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A Tuberous Sclerosis Family with TSC1 (c.1030-1G>A) Mutation Found through a Female Presenting as Multiple Ground Glass Nodules in Chest Computed Tomography Incidentally.

Byline: Ting-Ting. Zhao, Yong-Sheng. Wang, Yan. Li, Miao. Ma, Ai-Mei. Li, Hou-Rong. Cai, Xiang-Shan. Fan, Fan-Qing. Meng, Li-Yun. Miao

Chest computed tomography (CT) screening is becoming more popular in China. Therefore, more and more rare diseases and early stages of lung diseases were found. Here, we reported a case who presented as multiple ground glass nodules incidentally found in chest CT scan who had been suspected as synchronous multiple primary lung cancer (SMPLC) and/or metastatic cancer. She was finally diagnosed as tuberous sclerosis complex (TSC), an autosomal-dominant disorder characterized by the formation of hamartomatous lesions in the skin, eyes, kidney, and central nervous system.[1],[2] Tuberous sclerosis complex 1 ( TSC1 )gene mutation (c.1030-1G>A) was found in her and her family members. This is a very rare report in China.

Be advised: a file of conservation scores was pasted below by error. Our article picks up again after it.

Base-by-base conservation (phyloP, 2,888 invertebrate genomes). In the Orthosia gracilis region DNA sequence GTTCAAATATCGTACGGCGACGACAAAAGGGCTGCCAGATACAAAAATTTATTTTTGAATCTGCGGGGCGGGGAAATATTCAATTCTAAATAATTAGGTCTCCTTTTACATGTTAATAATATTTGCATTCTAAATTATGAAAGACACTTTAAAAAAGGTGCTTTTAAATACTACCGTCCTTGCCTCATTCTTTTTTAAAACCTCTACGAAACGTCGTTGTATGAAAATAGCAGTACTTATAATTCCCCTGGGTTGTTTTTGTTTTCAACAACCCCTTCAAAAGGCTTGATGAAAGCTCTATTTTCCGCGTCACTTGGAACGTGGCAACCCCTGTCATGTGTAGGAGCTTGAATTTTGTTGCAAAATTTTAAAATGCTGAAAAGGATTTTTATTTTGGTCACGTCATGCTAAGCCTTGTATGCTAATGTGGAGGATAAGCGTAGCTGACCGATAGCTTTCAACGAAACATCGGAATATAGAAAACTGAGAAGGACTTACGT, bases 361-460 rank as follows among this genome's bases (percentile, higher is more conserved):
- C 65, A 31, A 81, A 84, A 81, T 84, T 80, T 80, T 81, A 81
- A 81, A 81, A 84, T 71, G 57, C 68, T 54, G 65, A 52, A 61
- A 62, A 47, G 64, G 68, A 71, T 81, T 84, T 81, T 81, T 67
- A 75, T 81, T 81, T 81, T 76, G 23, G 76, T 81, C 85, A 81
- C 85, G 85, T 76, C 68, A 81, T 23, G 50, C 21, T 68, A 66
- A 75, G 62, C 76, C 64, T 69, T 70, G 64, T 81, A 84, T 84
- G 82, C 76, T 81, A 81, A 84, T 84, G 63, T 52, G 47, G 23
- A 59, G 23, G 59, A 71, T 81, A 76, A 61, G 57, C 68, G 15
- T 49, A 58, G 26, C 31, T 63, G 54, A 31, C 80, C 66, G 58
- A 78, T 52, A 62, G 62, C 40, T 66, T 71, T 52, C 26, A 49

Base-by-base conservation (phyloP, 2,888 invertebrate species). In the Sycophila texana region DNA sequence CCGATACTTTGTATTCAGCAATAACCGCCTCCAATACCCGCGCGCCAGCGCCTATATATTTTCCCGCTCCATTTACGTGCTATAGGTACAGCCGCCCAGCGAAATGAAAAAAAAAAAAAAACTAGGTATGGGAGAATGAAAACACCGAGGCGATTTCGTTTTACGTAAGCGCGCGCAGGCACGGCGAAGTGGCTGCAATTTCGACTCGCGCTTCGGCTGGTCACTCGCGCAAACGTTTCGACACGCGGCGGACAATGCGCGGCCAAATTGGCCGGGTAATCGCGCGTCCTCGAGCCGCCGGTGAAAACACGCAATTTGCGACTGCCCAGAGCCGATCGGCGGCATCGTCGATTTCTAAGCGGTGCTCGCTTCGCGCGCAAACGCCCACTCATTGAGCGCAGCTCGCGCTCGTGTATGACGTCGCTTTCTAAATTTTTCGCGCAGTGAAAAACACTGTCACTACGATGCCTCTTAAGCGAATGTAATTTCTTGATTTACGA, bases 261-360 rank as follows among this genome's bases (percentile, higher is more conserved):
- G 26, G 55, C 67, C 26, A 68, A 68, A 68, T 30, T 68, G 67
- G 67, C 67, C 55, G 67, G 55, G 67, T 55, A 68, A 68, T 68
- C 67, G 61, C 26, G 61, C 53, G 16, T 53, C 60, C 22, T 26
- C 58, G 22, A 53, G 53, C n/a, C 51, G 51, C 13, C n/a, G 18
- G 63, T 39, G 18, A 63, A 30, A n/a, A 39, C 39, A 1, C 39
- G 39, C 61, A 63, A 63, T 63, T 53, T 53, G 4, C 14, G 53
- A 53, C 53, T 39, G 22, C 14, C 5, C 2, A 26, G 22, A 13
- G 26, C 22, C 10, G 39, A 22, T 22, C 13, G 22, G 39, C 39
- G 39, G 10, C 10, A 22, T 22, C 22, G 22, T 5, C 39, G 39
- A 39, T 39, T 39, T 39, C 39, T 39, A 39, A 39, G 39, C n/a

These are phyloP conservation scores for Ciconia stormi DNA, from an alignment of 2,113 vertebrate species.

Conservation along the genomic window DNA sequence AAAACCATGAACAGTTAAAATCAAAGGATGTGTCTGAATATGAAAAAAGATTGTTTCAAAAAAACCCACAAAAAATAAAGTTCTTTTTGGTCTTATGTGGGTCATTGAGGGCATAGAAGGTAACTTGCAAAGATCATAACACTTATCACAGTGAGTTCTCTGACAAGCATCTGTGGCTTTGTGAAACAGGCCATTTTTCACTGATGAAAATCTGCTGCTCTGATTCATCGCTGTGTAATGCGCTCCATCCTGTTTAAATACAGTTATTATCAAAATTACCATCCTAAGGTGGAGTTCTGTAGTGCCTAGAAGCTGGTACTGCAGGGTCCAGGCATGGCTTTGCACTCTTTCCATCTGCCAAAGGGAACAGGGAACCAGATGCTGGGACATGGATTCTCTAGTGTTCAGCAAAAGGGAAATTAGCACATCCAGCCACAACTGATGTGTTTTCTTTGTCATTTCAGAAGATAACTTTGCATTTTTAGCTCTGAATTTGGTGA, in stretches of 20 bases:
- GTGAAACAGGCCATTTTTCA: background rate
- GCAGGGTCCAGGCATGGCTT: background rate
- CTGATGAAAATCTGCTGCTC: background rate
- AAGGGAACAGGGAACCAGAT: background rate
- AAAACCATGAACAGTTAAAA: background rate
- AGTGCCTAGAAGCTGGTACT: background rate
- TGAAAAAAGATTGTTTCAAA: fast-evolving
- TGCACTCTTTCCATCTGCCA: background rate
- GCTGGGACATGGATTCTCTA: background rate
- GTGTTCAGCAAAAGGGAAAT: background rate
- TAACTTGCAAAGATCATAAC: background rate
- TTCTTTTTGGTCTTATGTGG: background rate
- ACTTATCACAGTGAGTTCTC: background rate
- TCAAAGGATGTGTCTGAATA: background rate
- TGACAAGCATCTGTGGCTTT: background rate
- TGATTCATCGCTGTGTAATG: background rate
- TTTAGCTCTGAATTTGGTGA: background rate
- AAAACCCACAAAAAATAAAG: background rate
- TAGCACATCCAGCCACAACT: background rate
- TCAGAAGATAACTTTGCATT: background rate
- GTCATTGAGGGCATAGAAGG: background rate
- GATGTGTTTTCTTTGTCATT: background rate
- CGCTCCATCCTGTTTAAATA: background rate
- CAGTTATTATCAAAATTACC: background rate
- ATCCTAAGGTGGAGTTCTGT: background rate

A 37-year-old woman was referred to our institution for multiple bilateral ground glass nodules from 1 mm to 5 mm in diameter found in an incidental chest CT scan on April 12, 2016 [Figure 1]a. She had no complaint and suspected as SMPLC and/or metastasis cancer in the local hospital. The positron emission tomography/CT (PET/CT) was proceeded, showing multiple ground glass nodules on the bilateral lungs and sclerotic bone changes including vertebral bodies, ribs, sternum, and pelvis which revealed normal 18F-deoxyglucose intake [Figure 1]b. We proceeded the transbronchial lung biopsy (TBLB) in different sites of the left lung, including the superior lobe and the outer and posterior basal segments of the inferior lobe, obtaining >20 lung tissue specimens. The pathologic findings revealed that the lesions were multifocal and pneumocyte hyperplasia with atypical epithelial cells [Figure 1]c. She was discharged and followed up since there was no evidence of malignance.{Figure 1}